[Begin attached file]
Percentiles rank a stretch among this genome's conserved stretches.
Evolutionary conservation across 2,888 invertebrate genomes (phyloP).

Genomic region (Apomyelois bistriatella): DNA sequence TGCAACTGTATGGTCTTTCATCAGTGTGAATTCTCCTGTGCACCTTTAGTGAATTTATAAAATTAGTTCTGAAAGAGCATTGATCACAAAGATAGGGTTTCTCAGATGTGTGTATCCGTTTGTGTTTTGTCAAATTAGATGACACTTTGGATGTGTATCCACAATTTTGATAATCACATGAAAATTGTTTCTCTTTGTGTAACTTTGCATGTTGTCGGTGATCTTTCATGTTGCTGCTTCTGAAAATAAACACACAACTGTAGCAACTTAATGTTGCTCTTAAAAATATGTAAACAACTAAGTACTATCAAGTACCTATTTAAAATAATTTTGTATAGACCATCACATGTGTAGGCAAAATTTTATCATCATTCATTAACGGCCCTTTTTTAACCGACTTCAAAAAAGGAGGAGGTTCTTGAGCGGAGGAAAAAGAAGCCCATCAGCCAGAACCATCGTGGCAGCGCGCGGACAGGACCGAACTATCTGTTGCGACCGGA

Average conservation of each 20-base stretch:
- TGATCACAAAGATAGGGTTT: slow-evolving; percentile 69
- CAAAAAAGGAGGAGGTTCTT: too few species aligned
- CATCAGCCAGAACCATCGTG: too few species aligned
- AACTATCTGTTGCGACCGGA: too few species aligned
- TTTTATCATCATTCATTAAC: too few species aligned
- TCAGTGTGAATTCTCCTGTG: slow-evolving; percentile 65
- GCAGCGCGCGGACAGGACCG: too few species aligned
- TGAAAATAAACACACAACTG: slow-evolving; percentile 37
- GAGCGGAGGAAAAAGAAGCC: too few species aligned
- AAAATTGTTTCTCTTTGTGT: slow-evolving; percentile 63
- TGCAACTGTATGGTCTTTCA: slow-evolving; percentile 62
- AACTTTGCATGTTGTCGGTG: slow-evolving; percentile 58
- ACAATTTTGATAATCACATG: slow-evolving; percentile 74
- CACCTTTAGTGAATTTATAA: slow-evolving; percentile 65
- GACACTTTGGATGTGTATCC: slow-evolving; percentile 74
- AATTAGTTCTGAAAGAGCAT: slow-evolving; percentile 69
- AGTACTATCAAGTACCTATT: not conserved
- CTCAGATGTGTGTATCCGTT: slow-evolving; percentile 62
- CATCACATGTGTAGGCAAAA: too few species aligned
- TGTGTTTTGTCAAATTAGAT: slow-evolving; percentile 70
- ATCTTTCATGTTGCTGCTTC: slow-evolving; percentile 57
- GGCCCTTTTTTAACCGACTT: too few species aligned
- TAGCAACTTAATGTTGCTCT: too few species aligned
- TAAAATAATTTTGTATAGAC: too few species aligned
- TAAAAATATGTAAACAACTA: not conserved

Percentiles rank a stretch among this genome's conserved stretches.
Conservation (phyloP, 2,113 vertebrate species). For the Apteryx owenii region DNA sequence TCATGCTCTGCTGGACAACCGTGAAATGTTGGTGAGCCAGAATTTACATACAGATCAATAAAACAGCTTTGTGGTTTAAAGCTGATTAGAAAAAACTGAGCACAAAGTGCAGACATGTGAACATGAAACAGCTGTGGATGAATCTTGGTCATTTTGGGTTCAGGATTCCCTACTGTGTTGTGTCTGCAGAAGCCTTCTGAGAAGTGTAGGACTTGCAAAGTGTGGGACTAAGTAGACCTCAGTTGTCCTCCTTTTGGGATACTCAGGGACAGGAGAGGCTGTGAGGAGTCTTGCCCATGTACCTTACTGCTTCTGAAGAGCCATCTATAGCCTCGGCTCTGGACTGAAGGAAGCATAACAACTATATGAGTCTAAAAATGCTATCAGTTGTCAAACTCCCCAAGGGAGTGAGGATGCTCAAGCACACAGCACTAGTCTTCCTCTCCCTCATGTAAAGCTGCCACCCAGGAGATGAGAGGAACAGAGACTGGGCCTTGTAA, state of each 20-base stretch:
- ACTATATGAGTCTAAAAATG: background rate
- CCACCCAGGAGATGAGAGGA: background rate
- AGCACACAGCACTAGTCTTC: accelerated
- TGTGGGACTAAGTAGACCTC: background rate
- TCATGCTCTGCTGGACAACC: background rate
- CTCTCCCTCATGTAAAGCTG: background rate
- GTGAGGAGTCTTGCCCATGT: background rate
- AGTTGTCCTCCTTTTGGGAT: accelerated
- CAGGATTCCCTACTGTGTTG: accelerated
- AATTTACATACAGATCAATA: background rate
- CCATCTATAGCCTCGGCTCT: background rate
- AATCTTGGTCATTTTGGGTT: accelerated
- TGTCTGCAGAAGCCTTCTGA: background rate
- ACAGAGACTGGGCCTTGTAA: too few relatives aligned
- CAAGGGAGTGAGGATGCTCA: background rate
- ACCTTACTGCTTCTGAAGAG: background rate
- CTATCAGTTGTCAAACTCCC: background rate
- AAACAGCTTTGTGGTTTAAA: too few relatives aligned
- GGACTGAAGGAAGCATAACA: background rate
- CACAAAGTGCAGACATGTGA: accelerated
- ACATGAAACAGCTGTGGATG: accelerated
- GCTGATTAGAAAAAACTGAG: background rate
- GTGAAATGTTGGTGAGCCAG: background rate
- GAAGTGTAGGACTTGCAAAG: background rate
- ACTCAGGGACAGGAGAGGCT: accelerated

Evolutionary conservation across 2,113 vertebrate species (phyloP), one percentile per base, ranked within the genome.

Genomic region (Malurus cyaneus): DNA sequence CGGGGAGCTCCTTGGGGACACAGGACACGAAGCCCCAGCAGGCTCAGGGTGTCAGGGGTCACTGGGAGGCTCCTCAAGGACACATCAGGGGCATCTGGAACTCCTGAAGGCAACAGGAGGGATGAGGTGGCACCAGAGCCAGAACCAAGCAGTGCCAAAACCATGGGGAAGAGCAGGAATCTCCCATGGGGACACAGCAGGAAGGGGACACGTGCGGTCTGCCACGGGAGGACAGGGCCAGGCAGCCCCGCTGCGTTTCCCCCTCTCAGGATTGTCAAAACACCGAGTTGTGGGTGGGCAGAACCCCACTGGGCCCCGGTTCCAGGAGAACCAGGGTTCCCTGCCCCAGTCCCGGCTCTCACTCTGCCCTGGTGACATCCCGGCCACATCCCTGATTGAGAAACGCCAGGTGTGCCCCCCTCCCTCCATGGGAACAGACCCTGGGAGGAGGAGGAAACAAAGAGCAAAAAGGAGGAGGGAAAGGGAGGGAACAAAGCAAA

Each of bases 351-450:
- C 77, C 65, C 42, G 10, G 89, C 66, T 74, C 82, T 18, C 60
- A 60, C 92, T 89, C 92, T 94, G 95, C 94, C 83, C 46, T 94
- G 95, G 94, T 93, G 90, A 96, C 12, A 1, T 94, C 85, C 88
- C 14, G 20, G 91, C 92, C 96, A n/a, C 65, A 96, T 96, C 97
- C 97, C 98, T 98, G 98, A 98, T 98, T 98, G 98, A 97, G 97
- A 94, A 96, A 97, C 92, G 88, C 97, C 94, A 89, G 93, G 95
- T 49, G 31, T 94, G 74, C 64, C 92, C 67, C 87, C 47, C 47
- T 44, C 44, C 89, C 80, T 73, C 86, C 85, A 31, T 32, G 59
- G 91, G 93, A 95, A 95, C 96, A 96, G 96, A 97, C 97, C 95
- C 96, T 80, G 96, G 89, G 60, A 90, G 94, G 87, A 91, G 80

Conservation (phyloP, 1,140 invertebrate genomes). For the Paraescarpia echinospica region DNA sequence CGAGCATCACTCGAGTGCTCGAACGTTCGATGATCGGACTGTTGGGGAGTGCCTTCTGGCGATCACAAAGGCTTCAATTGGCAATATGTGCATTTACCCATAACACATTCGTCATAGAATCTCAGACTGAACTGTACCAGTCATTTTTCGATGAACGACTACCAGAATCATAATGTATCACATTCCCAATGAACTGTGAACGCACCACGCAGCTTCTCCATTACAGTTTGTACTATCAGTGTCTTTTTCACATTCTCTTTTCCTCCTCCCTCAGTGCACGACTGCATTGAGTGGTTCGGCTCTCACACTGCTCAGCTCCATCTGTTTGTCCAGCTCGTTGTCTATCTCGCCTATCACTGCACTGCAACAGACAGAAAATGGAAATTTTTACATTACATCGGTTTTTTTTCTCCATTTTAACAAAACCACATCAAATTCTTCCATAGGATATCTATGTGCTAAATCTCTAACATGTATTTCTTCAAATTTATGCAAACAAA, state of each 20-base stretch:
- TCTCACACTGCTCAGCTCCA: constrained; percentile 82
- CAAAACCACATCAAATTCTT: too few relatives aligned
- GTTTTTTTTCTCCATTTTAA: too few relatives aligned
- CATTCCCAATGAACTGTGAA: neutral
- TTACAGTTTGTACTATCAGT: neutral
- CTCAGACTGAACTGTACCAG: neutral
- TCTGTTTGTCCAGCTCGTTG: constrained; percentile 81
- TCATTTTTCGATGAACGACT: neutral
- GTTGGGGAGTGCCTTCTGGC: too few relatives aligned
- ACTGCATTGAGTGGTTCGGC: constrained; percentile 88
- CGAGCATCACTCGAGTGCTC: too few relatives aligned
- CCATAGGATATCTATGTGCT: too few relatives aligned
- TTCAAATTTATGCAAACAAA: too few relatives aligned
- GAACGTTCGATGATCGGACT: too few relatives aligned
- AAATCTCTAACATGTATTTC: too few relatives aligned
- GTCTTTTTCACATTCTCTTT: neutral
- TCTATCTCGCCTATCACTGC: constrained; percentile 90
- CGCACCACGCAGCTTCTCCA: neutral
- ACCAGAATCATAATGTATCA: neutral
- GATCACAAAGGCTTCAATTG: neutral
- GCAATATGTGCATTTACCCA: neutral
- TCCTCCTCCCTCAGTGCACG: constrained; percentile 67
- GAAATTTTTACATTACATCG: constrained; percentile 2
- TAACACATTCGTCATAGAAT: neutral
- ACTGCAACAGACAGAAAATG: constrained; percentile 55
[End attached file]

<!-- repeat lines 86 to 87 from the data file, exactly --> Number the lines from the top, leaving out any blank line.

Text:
- GTCTTTTTCACATTCTCTTT: neutral
- TCTATCTCGCCTATCACTGC: constrained; percentile 90